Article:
In my childbirth class we were introduced to the "BRAN principle" which is to consider each potential course of action in light of the Benefits, Risks, Alternatives, and what would happen if we did Nothing (for the present). For example, while laboring with Bear I stalled out for several hours. I was having regular contractions, but was not dilating because the baby had floated up and there was no pressure on my cervix. The doctor said he could break my water, but if I didn't want that then I should go home because I wasn't progressing. He knew I was wary of interventions, so he gave me the choice. Well, the benefits of breaking my water were that the baby's head would re-engage and labor would almost certainly get moving. The risks were that without the water cushion labor was likely to get much more intense (which might affect my hopes for an unmedicated labor), and if labor did not progress as anticipated then broken water means an increased risk of infection, and thus a timeline for delivery (which could lead to needing pitocin or theoretically even a c-section). The alternative was to go home and try to rest and/or get things moving with the water sack intact. If we did nothing for the time being, well, that would mean going home. I knew that labor had to get more intense before the baby could come, and that because of the regular (if ineffective) contractions I wasn't going to be able to sleep anyway, so we opted to break my water. Was it interfereing with nature? Sure. Was it a good choice? I definitely think so. But most importantly, it was an informed choice.
Here in Alaska the public health department conducts regular screenings for Tuberculosis. It's an ugly disease, and one that has apparently held on here more strongly than in the rest of the country. I have never hesitated a moment in giving my permission for my children to be screened. If a screening comes back positive, that indicates that the person has been exposed to TB, so then they do another screen (a chest x-ray) to look for signs of actual infection (past or current). If the person has signs of infection, they put them on a medication. So far so good--I'm entirely comfortable with all of that. However, if the person does not have any signs of infection, the health department still wants to put them on 9 months of medication as a preventative/suppressive measure, in spite of the fact that the original screening has a certain rate of false positives (only some doctors will recommend re-screening before medicating). The downside of the suppressive medication is that it carries a risk of giving the person Hepatitis (aka liver failure). So they also prescribe vitamin B in an effort to prevent that possibility, and most doctors will do a blood test a month into the regimen to ensure that the liver is, in fact, not failing.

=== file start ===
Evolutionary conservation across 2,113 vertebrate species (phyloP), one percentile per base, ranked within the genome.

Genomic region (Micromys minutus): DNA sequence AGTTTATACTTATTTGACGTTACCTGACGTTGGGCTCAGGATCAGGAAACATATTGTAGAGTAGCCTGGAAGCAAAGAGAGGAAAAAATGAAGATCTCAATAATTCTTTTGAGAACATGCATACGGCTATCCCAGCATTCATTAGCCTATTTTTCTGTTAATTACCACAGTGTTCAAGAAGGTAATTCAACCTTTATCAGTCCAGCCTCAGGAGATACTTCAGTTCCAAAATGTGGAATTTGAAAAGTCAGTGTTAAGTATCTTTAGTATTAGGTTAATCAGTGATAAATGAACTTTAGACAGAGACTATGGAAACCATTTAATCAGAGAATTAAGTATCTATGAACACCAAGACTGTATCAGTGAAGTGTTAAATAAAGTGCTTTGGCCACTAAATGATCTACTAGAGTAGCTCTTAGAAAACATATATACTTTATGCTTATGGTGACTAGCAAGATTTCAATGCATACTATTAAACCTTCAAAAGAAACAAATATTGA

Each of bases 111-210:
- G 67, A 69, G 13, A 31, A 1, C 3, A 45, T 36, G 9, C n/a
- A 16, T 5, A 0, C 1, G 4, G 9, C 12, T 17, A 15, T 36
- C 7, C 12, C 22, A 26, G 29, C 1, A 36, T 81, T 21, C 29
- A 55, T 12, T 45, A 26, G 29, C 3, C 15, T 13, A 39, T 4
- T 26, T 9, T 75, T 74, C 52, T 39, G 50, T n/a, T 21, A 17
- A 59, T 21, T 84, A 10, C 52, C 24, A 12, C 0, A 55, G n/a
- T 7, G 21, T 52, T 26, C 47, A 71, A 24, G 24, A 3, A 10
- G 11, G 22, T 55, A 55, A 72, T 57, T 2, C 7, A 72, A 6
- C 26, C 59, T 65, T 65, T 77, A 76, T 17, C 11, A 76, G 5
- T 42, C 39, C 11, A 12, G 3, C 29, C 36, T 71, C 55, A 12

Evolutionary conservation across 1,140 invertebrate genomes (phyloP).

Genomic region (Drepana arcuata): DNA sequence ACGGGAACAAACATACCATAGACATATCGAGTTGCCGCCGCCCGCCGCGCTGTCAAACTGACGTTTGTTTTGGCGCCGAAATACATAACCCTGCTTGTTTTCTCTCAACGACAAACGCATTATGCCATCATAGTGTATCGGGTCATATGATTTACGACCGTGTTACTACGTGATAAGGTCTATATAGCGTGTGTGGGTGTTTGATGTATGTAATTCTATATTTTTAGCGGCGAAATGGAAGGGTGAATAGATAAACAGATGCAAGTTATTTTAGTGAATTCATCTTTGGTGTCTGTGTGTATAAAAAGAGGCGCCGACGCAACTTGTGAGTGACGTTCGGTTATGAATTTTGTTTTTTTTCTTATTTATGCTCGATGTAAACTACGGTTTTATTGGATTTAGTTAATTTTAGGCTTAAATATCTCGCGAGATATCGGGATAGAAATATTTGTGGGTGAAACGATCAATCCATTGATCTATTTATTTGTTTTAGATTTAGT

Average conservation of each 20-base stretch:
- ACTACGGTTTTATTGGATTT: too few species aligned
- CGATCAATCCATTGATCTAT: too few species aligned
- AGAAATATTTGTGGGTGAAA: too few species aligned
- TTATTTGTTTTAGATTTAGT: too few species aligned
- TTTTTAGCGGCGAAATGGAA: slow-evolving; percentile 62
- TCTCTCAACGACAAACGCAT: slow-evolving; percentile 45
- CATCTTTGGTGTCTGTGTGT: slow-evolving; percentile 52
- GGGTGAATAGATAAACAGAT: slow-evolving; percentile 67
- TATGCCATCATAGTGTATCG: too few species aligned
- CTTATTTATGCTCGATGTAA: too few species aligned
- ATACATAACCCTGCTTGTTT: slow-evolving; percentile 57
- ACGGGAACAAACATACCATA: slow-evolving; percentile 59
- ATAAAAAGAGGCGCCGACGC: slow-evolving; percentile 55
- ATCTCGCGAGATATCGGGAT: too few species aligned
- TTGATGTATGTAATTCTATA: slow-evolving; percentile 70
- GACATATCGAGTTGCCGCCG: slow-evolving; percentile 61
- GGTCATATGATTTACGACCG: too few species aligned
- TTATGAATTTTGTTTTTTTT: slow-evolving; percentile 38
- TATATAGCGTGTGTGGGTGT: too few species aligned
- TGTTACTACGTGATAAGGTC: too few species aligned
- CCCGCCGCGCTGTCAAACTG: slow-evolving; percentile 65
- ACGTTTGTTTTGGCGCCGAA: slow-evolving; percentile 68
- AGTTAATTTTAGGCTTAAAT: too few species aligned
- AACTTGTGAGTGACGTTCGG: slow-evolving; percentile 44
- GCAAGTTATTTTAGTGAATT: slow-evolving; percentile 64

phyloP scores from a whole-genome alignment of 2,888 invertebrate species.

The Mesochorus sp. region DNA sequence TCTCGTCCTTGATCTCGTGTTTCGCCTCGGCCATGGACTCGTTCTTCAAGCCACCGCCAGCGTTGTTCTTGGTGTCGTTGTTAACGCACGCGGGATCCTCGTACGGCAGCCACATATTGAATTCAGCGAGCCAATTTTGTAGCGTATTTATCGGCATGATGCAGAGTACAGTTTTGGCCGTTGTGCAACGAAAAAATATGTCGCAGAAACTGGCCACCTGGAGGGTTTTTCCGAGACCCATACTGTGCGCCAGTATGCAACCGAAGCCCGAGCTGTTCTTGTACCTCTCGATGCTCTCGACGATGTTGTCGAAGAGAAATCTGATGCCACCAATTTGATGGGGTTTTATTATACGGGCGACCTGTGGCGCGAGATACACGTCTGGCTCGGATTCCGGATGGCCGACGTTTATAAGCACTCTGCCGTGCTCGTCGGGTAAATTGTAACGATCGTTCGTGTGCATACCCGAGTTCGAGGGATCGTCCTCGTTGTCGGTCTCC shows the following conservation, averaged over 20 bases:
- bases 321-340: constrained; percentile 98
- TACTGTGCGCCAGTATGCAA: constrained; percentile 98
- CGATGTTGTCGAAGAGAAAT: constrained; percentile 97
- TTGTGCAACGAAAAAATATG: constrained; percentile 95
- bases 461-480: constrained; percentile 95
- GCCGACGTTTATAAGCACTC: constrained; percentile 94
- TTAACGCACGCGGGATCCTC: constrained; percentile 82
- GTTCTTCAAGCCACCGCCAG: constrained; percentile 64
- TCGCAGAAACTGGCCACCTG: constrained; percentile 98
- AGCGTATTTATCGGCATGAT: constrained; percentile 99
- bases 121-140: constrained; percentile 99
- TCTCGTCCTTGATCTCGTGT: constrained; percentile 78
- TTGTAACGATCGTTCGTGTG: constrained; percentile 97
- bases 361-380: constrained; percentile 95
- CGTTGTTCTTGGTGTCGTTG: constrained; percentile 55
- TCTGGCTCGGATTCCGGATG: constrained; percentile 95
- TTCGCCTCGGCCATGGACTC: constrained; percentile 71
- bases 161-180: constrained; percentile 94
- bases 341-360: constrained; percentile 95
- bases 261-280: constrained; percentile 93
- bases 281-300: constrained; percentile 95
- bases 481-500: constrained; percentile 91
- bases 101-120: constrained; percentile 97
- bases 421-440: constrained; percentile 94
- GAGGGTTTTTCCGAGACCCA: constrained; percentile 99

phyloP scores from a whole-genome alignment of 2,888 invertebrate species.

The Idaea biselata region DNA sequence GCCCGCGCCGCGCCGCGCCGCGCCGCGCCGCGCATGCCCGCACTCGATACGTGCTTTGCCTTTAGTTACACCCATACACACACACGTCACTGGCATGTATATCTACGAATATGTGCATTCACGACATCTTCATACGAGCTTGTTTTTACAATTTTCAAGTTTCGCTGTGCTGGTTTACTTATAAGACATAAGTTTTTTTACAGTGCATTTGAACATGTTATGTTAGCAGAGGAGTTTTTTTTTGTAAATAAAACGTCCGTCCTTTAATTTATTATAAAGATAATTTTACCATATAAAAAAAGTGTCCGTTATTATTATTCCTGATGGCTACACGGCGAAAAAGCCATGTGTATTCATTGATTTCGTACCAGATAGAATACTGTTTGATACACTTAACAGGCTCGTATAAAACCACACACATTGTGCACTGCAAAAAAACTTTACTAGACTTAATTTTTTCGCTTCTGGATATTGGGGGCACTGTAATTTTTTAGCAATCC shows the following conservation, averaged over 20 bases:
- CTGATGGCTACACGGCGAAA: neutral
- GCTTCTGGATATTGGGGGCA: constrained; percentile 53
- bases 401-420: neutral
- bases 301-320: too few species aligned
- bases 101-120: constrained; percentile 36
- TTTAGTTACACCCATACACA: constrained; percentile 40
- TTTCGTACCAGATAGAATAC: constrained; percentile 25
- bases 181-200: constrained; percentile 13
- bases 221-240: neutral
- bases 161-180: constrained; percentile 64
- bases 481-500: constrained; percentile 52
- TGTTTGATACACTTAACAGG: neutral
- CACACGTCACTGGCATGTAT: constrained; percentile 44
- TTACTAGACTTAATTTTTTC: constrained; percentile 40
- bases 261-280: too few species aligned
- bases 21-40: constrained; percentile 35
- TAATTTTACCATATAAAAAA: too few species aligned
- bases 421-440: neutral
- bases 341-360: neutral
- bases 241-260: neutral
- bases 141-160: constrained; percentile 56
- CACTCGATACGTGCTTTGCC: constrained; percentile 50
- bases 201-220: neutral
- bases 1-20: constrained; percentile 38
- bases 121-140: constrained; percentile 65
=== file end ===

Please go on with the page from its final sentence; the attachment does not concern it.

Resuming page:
So wait, if the screening (which is safe, but may or may not give a false positive) comes back positive, then they will do an x-ray (which is more or less safe), and then regardless of the outcome of that x-ray they will prescribe a medication which is clearly only sortof safe?! Whoa, stop the train here, I think I needed to get off a couple of stops ago. Yes, I understand the desire to keep TB in check--I'm not arguing that point--but for someone with a clear x-ray, doesn't it make sense to require a second screening just to make sure before starting someone on a 9-month regimen of a medication that might kill them?!
Most medical actions (be they medications, procedures, or vaccinations) have some fairly clear intended benefits. Some have varying efficacy rates, so actual results may vary a bit, but the intended benefits are obvious. In many cases, the risks are not hard to determine either--some are decidedly larger than others, but pretty much any kind of action has some degree of risk. I think that most people are at least somewhat aware of these two sides of a choice. The parts that seem often overlooked are the alternatives (opting-out of the choice altogether, doing something else) and the always available option of doing nothing--at least for now.
Is that so very odd?
As my readers may have noticed, I have not shared my thoughts on swine flu nor the vaccination for it, nor do I intend to do so. I genuinely believe that it's best for each person to do their own study and make their own choice. However, the BRAN principle came to mind for me recently during a discussion on facebook, so I thought I would share it as something that is one of my guides in making these kinds of decisions.